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Dinner After Eight

I was on my tour of the Yukon.  It was early July, a time of 24-hour daylight above the Arctic Circle.  We were staying at a hotel in Inuvik.  The weather forecast posted at the front desk of the hotel said “cloudy today and sunny all night”.  In the morning, we were waiting for the fog to clear at Tuktoyaktuk so we could fly there.  Our guide kept us posted on flight conditions.  We had time for lunch in Inuvik.  After lunch, we headed for the airport and boarded our Twin Beech for the short flight to Tuktoyaktuk.  They call it Tuk there.  We had a tour of the townsite in a 12-passenger van.  The first thing our driver told us, when we were parked right across from the RCMP office, was that nobody wears seat belts in Tuk.  We believed him.  After a very interesting tour of the townsite, including a view of the Arctic Ocean with the pack ice just offshore, we all lined up at the Northern Store to use the staff washroom.

Our return trip to Inuvik was by boat through the islands and channels of the Mackenzie Delta.  It was a long trip, about five hours.  Our driver pointed out the ice-scoured sides of the islands.  I asked him how long ago it was that the ice went out.  About three weeks, he said.  There was a lot to see in the delta, but we were all tired and hungry when we finally climbed out of the boat back at Inuvik.  It was about 8 pm.  We hadn’t had anything to eat since lunch.  The sun was still high in the sky, but it was getting late.

When we finally arrived back at our hotel, our guide told us that the restaurant was closed, but we could still order food in the bar.  We all agreed to meet there after a quick trip to our rooms.  At the bar, however, we found out that we couldn’t order food there because the restaurant was closed.  Didn’t they know that it was still bright daylight outside?  Our guide then told us that we could bring in pizza to the bar.  He’d done that before.  The waitress agreed that we could do that.  Our guide went out to pick up our pizza order.

We each ordered a beer.  Yukon Gold is a popular brand.  Soon we were eating pizza with our beer.  Our waitress told us we all had to leave the bar by 10:30.  A few minutes later, the manager came over and told us the same thing.  Clearly it was a serious matter.  Their liquor licence was at risk if we stayed later.  We assured her that we would be gone by then.  What a rush!  I had to gobble my pizza.  Some people didn’t finish their beer.  Still, we left just before the deadline.  It was a long day, but a memorable one.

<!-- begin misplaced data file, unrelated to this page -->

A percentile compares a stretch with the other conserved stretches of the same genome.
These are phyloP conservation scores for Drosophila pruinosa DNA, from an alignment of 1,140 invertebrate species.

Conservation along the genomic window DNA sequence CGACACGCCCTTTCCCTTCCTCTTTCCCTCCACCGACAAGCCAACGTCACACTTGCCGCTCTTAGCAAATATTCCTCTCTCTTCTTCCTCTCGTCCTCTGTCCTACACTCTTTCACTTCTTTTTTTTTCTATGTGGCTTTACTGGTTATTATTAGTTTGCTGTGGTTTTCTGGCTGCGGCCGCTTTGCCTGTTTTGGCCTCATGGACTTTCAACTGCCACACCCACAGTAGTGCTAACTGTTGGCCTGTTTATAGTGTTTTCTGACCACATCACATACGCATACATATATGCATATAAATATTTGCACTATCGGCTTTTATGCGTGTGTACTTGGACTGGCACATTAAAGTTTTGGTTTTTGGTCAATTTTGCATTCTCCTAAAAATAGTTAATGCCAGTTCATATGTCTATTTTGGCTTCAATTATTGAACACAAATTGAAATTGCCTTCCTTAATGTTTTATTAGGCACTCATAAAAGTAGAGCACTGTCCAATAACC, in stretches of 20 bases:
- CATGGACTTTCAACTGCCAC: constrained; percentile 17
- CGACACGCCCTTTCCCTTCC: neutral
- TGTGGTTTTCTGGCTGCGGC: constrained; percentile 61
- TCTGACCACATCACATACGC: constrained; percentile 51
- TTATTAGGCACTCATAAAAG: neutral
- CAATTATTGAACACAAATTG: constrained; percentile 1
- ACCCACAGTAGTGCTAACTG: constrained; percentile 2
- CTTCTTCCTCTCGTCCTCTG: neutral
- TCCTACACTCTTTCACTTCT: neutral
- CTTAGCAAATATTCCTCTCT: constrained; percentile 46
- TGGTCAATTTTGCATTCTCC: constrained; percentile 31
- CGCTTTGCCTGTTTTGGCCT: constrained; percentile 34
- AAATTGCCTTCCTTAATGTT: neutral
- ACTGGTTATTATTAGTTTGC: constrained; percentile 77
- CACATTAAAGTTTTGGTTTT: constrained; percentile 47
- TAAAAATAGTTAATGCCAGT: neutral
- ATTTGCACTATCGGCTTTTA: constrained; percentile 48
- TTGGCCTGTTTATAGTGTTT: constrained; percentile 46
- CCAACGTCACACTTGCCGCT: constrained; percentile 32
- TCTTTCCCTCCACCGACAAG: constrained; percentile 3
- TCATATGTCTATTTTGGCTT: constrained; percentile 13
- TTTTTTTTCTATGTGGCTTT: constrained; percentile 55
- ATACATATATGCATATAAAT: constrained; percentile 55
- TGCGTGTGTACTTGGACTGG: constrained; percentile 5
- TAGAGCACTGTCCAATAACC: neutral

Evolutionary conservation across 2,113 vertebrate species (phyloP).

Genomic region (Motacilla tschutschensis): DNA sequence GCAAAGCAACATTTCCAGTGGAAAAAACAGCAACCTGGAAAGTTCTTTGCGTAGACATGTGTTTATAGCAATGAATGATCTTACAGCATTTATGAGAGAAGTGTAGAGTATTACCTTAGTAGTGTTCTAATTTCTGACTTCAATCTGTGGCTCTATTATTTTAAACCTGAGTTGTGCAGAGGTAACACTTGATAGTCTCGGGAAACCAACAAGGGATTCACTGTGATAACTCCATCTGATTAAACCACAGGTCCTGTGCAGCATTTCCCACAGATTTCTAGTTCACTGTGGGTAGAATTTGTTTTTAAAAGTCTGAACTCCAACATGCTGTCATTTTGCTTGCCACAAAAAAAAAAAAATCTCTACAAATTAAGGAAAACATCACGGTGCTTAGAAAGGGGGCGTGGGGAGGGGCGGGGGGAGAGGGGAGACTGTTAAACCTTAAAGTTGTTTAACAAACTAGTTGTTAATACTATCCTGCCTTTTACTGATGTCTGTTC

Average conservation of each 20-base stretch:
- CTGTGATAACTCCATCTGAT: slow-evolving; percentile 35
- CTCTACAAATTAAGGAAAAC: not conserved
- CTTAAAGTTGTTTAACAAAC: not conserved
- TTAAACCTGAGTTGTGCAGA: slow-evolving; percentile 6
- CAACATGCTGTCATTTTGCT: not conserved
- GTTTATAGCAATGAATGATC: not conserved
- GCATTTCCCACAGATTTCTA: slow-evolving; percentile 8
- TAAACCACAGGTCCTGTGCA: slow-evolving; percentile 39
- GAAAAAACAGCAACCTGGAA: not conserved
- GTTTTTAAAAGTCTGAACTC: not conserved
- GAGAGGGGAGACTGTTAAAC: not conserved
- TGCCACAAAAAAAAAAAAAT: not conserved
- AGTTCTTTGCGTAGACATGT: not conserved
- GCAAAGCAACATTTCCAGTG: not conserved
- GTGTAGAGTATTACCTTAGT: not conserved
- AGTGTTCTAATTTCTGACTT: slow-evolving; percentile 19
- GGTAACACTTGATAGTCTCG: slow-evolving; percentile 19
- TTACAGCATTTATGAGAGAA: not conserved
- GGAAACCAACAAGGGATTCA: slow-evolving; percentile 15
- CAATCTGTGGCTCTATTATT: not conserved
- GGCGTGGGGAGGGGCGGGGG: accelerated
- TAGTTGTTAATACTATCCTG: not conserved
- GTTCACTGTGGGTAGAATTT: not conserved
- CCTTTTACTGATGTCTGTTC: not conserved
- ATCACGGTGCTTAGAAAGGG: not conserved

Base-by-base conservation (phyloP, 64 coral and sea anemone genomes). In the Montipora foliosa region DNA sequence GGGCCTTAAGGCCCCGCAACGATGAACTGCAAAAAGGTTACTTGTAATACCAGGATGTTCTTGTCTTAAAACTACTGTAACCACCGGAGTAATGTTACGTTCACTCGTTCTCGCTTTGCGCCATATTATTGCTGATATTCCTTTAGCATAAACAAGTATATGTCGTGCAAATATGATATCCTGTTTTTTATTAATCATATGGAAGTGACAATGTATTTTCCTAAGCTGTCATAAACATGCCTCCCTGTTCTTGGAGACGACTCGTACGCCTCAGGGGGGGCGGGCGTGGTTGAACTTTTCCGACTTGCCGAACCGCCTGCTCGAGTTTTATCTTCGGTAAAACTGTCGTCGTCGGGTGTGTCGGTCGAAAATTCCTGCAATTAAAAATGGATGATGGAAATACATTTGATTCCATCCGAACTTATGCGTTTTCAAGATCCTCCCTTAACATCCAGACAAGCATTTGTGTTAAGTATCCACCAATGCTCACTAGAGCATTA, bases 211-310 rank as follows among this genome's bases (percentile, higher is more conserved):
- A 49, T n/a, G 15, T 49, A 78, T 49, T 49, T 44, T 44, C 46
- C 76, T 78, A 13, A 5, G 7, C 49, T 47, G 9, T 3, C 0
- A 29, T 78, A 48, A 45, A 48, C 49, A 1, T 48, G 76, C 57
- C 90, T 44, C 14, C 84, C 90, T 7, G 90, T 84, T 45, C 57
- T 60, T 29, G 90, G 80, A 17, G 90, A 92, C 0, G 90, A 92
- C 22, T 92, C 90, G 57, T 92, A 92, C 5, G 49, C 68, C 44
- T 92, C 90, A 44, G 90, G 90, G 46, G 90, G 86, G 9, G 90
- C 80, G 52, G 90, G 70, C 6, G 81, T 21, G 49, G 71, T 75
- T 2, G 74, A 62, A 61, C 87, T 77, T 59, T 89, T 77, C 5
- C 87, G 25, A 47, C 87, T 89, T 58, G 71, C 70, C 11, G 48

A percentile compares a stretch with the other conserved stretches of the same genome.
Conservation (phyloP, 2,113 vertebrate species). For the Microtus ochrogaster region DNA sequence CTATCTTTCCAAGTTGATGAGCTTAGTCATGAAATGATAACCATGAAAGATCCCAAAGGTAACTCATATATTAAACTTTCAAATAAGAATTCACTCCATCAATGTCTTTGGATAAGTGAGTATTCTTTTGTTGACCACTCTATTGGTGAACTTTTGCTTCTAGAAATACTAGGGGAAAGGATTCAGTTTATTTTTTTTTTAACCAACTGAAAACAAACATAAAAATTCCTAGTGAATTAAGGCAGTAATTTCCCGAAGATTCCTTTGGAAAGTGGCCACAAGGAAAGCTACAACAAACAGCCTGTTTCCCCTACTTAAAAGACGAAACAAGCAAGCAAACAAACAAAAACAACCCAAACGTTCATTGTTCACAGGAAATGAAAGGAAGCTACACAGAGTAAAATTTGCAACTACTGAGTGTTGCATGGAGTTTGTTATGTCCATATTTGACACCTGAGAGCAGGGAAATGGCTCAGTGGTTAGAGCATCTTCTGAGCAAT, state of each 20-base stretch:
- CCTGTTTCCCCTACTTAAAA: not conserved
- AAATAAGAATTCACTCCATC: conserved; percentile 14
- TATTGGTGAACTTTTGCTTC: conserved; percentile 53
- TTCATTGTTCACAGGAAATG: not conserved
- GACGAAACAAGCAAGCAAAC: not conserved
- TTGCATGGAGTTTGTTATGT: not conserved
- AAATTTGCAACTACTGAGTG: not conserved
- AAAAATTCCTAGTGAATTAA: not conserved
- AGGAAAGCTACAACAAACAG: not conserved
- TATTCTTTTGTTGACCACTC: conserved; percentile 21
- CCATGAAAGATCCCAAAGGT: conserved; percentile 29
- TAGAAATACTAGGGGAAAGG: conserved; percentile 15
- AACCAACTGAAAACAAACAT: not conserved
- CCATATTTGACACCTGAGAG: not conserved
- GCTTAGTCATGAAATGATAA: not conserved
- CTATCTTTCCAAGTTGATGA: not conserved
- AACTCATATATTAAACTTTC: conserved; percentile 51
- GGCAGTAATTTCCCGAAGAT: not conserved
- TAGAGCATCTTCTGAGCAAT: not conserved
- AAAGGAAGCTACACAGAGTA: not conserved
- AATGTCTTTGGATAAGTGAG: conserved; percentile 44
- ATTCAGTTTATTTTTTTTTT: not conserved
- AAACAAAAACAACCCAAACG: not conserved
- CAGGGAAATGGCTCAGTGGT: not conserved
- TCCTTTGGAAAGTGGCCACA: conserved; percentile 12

Password Security

Many people use easily-guessable passwords like `123456′ or `qwerty’.  Hackers can compute millions of password hashes per second.  Your passwords are in great danger.  That’s the alarming information that we hear every day.  How much of it is really true?

Experts tell us to use long complex passwords.  They advise us to memorize them and not write them down.  They tell us to change all of our passwords frequently.  Don’t they realize that what they are telling us is impossible to do?

The reality is somewhat different.  To understand it, you first need to know how passwords are used for authentication.  They are never used directly.  Instead, a hash is computed from the password that you have offered.  This hash is simply a long string of bytes calculated by a known procedure.  In the case of authenticating (proving your identity) to a web site, a copy of this hash is stored on the web site, along with hashes from everybody else who uses the site.  In the case of logging in to your computer, tablet, or mobile phone, a copy of this hash is stored on the device.  Next, the hash from the password you offered is compared to the hash that was previously stored.  If they are equal, you are granted the access you requested.

Indeed, an attacker can generate millions of hashes per second from a list of trial passwords.  These hashes are useless unless they match the one stored at the site or on your device.  They need to be verified somehow.  The only practical way to verify them is to compare the two hashes.  To do this, the attacker needs access to the hashes on the web site or on your own device.  Breaking in to the web site or your device is the only way to get them.  Most web sites are well protected against break-ins.  Your device should be protected too.  Without these hashes, the attacker cannot use the hashes they have generated, even if they have guessed your password.